The photo above, on the left, is what a Kodak Easyshare C633 presented of my adopted stray cat, Poly. (You can find out how she came upon her name with one “L” here). The photo is kind of gray and murky. Average.
A little work in a photo editing program (in this case, PhotoShop) brings the photo back to life and gets closer to what my eyes saw as I pressed the shutter button. I started by increasing the overall contrast. In PhotoShop this is accomplished in the Adjust/Levels dialog box by sliding the left and right sliders toward the center, then sliding the midtones to the left, brightening the photo. A similar effect can be achieved by increasing the contrast and brightness settings if your photo editing program is a simple one.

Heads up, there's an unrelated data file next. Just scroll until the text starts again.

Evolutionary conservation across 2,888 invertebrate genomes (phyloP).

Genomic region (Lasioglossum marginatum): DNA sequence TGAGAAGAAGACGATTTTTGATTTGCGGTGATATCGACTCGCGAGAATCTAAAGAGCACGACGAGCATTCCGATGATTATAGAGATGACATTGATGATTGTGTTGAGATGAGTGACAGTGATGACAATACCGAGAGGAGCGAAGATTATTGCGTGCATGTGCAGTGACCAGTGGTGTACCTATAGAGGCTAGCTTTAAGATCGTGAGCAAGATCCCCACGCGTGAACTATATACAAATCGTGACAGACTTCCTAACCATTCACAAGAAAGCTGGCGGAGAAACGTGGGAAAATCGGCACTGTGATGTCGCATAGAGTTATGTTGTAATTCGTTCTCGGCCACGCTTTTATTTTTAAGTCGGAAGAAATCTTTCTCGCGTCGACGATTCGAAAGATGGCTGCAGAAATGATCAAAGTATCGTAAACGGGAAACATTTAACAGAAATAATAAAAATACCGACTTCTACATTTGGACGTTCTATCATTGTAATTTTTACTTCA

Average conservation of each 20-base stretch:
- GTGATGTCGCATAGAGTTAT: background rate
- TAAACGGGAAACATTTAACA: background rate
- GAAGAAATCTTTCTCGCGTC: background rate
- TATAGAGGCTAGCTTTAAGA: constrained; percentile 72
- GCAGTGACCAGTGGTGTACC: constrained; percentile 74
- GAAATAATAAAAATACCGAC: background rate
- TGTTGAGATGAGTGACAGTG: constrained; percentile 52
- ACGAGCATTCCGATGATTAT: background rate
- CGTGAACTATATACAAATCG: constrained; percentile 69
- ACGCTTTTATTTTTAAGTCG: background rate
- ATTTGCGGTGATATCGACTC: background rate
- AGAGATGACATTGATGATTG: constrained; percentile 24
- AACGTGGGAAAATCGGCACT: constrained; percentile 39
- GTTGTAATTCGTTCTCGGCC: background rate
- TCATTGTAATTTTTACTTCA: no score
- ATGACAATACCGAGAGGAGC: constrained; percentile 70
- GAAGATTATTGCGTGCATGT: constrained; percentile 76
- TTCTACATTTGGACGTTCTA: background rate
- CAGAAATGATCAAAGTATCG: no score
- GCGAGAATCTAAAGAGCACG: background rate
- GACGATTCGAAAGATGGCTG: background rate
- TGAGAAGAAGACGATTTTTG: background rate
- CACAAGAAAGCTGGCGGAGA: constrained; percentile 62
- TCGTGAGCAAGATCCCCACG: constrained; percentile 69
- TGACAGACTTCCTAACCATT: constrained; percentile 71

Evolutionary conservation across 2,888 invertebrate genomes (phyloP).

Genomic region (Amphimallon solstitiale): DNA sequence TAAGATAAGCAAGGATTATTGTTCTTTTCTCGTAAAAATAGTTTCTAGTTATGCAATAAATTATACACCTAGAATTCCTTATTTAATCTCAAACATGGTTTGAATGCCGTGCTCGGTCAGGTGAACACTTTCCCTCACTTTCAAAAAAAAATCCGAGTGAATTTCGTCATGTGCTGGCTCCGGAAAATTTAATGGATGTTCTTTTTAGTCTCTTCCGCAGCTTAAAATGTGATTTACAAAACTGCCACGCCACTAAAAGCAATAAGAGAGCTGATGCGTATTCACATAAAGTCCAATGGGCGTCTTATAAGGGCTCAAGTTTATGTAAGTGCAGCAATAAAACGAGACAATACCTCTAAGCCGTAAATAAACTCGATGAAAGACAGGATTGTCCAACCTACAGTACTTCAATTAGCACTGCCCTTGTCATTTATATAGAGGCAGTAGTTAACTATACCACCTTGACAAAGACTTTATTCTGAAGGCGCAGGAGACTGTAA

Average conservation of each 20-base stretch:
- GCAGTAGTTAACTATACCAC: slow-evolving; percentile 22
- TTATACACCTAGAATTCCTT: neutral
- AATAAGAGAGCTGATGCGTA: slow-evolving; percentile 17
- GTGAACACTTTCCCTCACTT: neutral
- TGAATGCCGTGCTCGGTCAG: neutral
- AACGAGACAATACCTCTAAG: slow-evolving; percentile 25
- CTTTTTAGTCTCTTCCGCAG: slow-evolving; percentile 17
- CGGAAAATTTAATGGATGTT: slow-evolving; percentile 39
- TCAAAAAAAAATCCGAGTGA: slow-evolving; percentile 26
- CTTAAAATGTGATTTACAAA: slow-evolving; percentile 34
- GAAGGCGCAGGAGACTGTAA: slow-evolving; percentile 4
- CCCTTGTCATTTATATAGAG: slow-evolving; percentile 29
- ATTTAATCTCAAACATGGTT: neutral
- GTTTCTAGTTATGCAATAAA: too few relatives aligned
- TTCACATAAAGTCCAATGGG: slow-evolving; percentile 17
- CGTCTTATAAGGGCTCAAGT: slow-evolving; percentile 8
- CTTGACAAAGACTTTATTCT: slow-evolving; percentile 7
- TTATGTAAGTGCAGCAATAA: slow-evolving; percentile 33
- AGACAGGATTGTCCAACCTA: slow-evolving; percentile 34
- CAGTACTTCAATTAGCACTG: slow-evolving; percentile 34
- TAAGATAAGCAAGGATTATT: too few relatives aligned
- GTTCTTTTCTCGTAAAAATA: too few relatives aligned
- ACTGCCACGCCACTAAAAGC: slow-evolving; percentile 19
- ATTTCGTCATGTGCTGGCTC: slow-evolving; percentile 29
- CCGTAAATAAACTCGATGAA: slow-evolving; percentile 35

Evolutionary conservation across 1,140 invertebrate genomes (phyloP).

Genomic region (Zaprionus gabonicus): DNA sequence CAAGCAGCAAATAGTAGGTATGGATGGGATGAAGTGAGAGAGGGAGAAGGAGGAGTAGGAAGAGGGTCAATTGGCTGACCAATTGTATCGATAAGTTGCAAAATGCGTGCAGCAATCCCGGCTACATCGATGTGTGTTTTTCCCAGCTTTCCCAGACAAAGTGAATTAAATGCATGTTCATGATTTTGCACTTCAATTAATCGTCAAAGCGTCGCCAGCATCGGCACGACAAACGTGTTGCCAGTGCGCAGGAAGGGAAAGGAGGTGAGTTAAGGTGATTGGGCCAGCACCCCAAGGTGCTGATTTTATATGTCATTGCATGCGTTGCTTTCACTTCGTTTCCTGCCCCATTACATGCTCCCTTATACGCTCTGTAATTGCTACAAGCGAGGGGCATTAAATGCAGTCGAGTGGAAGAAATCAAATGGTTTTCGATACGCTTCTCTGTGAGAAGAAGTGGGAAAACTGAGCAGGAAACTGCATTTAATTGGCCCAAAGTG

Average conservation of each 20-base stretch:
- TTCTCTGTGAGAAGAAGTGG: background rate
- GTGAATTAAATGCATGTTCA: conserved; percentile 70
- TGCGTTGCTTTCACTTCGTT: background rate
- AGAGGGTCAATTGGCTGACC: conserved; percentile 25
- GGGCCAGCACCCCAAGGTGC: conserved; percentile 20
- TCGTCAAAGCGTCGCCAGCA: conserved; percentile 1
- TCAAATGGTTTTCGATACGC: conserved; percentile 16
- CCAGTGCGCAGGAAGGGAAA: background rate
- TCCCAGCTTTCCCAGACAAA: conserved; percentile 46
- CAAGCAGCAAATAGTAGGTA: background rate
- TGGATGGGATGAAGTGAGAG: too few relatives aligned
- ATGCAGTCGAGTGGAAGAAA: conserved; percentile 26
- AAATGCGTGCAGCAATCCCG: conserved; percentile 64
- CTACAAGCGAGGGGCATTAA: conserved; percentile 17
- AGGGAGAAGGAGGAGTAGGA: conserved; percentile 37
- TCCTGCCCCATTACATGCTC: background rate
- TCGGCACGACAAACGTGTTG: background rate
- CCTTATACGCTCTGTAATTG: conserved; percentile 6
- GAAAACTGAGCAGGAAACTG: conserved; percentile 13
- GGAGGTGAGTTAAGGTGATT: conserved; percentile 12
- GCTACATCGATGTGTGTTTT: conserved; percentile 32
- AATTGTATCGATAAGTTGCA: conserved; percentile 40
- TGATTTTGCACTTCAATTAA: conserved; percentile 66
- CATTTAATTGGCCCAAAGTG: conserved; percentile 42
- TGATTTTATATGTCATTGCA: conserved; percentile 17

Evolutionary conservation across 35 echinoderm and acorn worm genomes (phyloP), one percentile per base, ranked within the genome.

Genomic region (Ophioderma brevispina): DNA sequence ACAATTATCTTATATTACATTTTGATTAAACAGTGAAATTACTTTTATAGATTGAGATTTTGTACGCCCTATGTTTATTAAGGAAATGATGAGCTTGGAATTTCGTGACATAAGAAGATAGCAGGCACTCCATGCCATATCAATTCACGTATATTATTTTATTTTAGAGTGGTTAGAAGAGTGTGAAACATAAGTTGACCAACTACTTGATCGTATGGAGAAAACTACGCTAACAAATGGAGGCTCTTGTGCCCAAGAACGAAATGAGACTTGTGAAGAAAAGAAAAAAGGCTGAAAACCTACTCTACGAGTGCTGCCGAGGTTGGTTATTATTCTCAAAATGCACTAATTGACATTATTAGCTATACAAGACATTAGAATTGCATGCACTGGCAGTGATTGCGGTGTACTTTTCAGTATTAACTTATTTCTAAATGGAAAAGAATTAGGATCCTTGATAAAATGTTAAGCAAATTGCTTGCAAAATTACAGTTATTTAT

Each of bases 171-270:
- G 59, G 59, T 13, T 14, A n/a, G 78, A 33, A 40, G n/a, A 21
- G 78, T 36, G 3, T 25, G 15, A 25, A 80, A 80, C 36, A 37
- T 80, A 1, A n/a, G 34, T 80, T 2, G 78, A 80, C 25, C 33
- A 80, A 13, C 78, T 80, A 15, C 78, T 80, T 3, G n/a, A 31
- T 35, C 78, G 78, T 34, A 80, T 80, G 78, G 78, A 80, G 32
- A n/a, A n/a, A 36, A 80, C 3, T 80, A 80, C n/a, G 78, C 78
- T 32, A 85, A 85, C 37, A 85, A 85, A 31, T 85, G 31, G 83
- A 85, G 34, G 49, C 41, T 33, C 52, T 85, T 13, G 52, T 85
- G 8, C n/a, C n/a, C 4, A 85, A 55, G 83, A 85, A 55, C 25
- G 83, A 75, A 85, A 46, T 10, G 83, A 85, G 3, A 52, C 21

I then increased the color saturation, then selected everything except the cat’s face (in PhotoShop, I used the elliptical selector, lasso’d the face, then inverted the selection). I feathered the edges of the selection, decreased the levels of the background, then applied a blur. The resulting effect (photo on the right) really brought out the cat’s eyes, which I wanted to be the focal point of the picture. In fact, when taking photos of people or animals, focus on the eyes.
I then used the clone tool to make some adjustments to the catch lights in her eyes (raised and moved out of the irises), and I was finished.
Using a photo editing program after you’ve created a picture is not cheating. It’s unlocking the information that’s inherent in your photo, but has just been rendered as “average.”
Photos © 2007 James Jordan.